- Sitelink Searchbox
- FAQ Page

Verify this by running the official Schema.org test, and Google's Rich Result test here:
Run Schema.org TestRun Google's Test

HTML Source Code

Minimizing files such as CSS files, allows for browsers to render content quicker, saving them the time they would spend sorting the code.

Utilizing structured headings, such as H1s, H2s, and H3s allow for search engines (and users) to better understand the content of a webpage, rendering search engines more confidence to show the page in SERPs.

Utilizing branded links, such as https://labate.link/facebook starting at line line 181, allows for marketers to both present a brand-consistent look when the links are visible in places like social media, but also have built in tracking metrics that allow markers to see when, where, and much more information about the click, allowing us to understand audience interaction behavior.

Titling both list items and links the website code, allows both search engines an additional reference point on information on the link-destination, and users a "Tooltip" function (title revealed on hover) reinforcing their trust in the destination of the link as well.

Proving alt tags on images, allows for screen-readers to better provide contextual relevance to visually-impaired users, but also allows search engines a description of the image, understanding when to show the page in SERPs, inferring user intent.

Providing page-section-identification reference in a URL, such as https://labate.io/#clients, allows for a "jump to section" function from an on-page link, or quick section access when the URL is visited off the page, such as on social media, or a blog post referencing a particular part of a webpage.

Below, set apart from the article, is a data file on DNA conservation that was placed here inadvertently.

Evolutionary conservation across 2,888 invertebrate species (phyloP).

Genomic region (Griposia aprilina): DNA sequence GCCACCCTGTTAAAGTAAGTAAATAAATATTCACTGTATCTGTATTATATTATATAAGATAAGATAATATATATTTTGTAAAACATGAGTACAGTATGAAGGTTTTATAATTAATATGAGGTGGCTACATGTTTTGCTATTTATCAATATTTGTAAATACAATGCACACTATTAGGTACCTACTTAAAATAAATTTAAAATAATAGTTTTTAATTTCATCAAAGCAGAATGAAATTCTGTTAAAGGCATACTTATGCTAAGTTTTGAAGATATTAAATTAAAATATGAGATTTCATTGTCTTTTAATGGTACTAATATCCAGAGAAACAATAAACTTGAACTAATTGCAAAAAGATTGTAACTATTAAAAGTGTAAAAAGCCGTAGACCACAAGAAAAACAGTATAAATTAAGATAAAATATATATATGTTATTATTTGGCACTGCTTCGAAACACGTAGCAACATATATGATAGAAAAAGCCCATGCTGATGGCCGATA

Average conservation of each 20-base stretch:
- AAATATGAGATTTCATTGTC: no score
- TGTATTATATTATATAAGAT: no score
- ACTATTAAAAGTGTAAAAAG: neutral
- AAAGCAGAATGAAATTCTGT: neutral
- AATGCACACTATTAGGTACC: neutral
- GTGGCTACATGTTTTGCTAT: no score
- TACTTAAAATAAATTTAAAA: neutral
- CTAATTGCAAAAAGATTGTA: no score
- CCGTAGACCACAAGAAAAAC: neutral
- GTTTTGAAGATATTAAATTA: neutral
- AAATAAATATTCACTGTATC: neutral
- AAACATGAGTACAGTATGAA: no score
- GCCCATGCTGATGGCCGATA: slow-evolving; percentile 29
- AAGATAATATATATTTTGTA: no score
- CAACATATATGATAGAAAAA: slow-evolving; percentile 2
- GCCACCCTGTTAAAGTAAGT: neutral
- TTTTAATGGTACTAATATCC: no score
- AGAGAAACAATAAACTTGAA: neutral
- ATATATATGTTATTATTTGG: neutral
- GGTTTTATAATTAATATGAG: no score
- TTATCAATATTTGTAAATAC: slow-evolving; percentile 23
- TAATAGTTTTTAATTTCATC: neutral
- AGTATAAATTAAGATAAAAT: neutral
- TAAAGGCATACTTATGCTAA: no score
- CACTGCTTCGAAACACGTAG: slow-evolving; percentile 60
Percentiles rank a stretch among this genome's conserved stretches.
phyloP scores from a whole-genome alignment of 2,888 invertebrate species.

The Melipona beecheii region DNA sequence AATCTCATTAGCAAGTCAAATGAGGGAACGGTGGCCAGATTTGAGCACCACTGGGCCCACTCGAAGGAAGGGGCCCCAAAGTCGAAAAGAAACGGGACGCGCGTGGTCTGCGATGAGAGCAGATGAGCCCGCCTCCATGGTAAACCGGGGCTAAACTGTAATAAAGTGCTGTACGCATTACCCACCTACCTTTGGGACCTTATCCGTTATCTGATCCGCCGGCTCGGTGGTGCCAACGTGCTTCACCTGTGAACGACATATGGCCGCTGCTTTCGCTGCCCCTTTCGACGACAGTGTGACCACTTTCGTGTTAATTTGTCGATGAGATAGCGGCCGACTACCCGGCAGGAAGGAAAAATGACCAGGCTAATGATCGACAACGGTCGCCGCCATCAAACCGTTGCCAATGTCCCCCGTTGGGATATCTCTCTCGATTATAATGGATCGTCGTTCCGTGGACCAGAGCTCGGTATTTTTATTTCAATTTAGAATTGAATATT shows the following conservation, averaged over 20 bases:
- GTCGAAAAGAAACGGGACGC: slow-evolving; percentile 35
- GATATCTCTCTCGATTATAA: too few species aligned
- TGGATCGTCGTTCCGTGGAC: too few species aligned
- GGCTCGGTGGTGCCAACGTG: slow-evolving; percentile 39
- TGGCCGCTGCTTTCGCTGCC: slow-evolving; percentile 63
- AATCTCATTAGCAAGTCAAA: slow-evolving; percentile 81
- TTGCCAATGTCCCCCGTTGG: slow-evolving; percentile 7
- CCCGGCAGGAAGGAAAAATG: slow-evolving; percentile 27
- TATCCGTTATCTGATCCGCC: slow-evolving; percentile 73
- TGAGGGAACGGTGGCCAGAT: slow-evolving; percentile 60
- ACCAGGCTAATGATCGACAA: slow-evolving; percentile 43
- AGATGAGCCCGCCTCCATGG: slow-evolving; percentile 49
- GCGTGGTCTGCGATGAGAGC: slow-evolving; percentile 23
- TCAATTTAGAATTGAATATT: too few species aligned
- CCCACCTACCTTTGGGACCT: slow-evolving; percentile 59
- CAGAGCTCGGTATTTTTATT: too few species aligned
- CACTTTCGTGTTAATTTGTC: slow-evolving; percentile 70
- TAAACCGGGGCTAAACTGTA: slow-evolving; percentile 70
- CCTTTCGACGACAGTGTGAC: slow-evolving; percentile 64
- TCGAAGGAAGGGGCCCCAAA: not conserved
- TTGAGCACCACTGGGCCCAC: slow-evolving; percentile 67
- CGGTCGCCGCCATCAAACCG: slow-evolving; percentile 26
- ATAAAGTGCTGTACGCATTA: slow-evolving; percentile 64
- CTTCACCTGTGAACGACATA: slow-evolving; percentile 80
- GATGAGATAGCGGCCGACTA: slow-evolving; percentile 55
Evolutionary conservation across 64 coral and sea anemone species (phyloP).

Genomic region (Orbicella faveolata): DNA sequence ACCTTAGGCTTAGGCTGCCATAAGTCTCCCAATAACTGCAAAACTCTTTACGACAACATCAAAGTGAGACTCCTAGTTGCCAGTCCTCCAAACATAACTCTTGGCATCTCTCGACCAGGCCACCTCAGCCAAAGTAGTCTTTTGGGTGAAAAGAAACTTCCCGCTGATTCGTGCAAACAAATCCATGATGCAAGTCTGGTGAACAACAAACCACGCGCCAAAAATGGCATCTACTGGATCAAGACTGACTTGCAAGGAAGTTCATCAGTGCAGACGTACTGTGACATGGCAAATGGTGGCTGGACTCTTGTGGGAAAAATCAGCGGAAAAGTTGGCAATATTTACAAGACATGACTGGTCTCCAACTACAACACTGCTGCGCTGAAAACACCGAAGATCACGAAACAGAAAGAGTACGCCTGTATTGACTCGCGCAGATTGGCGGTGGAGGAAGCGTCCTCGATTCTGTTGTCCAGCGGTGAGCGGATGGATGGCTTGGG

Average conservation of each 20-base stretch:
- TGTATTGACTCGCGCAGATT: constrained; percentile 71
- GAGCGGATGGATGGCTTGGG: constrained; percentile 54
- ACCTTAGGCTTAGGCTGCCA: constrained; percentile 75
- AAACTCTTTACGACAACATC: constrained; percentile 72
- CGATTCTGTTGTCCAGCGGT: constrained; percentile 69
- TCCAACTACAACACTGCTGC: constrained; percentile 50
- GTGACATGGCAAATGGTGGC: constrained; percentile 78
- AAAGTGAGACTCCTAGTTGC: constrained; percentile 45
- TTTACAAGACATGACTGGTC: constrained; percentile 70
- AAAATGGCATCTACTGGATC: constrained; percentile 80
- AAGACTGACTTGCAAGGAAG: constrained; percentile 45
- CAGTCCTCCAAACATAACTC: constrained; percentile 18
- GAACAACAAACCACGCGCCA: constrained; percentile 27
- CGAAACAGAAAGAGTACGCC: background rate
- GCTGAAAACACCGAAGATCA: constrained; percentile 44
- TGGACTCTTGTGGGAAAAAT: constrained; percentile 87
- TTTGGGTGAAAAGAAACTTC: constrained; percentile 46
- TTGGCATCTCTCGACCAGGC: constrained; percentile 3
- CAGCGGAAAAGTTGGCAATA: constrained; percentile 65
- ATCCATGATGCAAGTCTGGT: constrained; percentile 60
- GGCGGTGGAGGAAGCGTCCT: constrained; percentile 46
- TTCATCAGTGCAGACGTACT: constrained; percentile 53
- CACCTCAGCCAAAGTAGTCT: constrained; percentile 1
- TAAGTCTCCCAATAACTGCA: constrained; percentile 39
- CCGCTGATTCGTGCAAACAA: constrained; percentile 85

Using an .svg image format for website images allow for both the smallest file size, saving in web page load speed, and also infinite scalability, as properly structured .SVG files can render perfect quality at any size.

‍Loading our own .woff files for the Montserrat font we use, allow us to prevent our website from making a Google Font API call, allowing our site to score among the highest ever recorded in website tests such as the well-known Google Page Speed Test and the GTMetrix Test.

Of course, at anytime, anyone can view the live html source code by (in a desktop browser) visiting the URL:

HTML Email Signature

Modern, branded email signatures allow a brand to put their best foot forward when interacting with clients, potential clients, and the public in general. Note below, the code we developed in order to produce our email signature.

Google removes CSS styling in emails, so we added the styling inline to as a workout. This allows up to maintain our own font, colors, etc and keep branding consistent.

Notice the <a> tags that allow us to set custom links, and other functions like loading our logo in an src tag, preventing the logo from loading as an attached image when sent through email.



Jake Labate


Preparing businesses for the digital transition